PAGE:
Physical basis of plasticity in solids by Jean-Claude Toledano

By Jean-Claude Toledano

This e-book introduces the actual mechanism of the plastic deformation of solids, which is predicated primarily at the incidence and movement of dislocations. those are linear defects, particular of crystalline solids whose movement below exterior stresses explains the relative ease during which solids (metals particularly) may be deformed so that it will supply them wanted shapes. the target is to introduce the subject to Read more...

content material: 1. advent. 1.1. Plasticity. 1.2. association and contents of the chapters. 1.3. basic references --
2. The constitution of crystalline solids. 2.1. creation. 2.2. Crystal geometry. 2.3. Bravais lattices. 2.4. Unit cells. 2.5. Examples of crystal buildings. 2.6. Non-crystalline solids --
three. Mechanics of deformable solids. 3.1. advent. 3.2. basic tensors. 3.3. Coordinate adjustments. 3.4. Stiffness tensor and crystal symmetry. 3.5. Isotropic solids --
four. Vacancies, an instance of aspect defects in crystals. 4.1. category of defects in crystals. 4.2. balance of point-defects in solids. 4.3. Formation of vacancies --
five. The geometry of dislocations. 5.1. creation. 5.2. instantly side dislocation. 5.3. different kinds of dislocations. 5.4. Volterra strategy of formation. 5.5. statement of dislocations --
6. pressure box of dislocations. 6.1. creation. 6.2. pressure and tension fields. 6.3. motion of a tension on a dislocation. 6.4. Line stress of a dislocation. 6.5. interplay among dislocations. 6.6. interplay among a dislocation and a emptiness --
7. Interactions with the lattice 7.1. creation. 7.2. center constitution of an area dislocation. 7.3. Peierls-Nabarro rigidity. 7.4. Dissociation of the dislocation middle --
eight. Microscopic mechanism of plasticity. 8.1. creation. 8.2. Plastic deformation and native shear. 8.3. undemanding slip and yield energy. 8.4. Dislocation assets. 8.5. Dislocation go with the flow and climb. 8.6. Hardening. 8.7. impression of temperature. 8.8. Deformation expense. 8.9. beginning of the variety of plastic behaviours.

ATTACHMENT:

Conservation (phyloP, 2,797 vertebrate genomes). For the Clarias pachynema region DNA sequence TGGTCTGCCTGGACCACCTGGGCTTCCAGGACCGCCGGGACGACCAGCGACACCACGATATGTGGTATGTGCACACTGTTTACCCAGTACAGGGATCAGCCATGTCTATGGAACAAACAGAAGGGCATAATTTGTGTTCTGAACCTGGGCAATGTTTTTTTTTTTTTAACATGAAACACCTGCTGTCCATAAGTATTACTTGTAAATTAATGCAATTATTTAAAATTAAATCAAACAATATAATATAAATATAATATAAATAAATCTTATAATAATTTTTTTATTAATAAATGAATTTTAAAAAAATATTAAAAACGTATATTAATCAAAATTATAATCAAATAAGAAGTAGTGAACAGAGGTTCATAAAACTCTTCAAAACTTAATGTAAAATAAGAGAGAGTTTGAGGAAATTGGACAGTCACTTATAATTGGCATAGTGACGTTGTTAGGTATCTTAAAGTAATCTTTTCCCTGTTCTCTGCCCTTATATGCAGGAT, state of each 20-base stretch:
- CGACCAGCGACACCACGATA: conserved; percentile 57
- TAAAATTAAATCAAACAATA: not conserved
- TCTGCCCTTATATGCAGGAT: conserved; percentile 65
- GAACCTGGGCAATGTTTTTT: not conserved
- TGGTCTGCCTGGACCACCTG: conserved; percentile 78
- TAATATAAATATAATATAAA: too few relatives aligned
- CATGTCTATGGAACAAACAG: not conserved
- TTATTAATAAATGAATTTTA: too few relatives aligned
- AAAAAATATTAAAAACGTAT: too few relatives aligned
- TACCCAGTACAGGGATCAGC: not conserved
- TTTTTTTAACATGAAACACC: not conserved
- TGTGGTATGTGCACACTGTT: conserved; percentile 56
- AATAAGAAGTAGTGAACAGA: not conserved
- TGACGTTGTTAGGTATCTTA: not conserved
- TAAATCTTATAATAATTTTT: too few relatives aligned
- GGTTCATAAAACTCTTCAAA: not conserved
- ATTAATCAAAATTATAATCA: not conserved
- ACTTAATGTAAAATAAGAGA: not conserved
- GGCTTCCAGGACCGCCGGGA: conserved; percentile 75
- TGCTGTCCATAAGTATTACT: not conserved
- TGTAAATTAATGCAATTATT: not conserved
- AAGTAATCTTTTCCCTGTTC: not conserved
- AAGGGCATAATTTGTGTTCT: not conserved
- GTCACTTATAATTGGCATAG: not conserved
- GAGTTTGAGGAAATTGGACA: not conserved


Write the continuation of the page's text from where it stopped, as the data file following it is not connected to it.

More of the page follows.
Introduces the actual mechanism of the plastic deformation of solids, which is predicated primarily at the prevalence and movement of dislocations. Read more...

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Similarly to the case of solid-carbon, this is related to the fact that the cohesion between constituents of the corresponding solids relies on a covalent bonding having a marked directional character. Hence, an atom of silicon (Si) or of germanium (Ge) tends to be surrounded by four atoms forming a regular tetrahedron. The crystal structure common to the three preceding chemical elements is the so-called “diamond structure”. 12). Its basis contains two identical atoms (Fig. 20), and the conventional cell therefore contains 8 atoms.

18, these voids are located at the center of the cubic cell, and at the center of its edges (these are “equivalent” to the center of the cell since they are related geometrically to it by primitive translations). Each such site is surrounded by six iron atoms forming a regular octahedron, thus justifying their name. The cubic cell, which contains four iron atoms also contains four such sites. The proportion of carbon atoms is always small. Certain cubic cells will contain a carbon atom while others will not contain any.

13) ′ Thus the stiffness matrix Cαβ is symmetric. This symmetry reduces, for all solids, the maximum number of distinct stiffness coefficients to 21. 2 Crystal symmetry A third restrictive constraint derives from the specific crystal symmetry of the solid considered. Thus a metal with a cubic structure will not posses the same form of stiffness tensor Cijkl as a metal with a hexagonal symmetry. Indeed, the values of the Cijkl depend of the frame of reference, similarly to the components of a vector.

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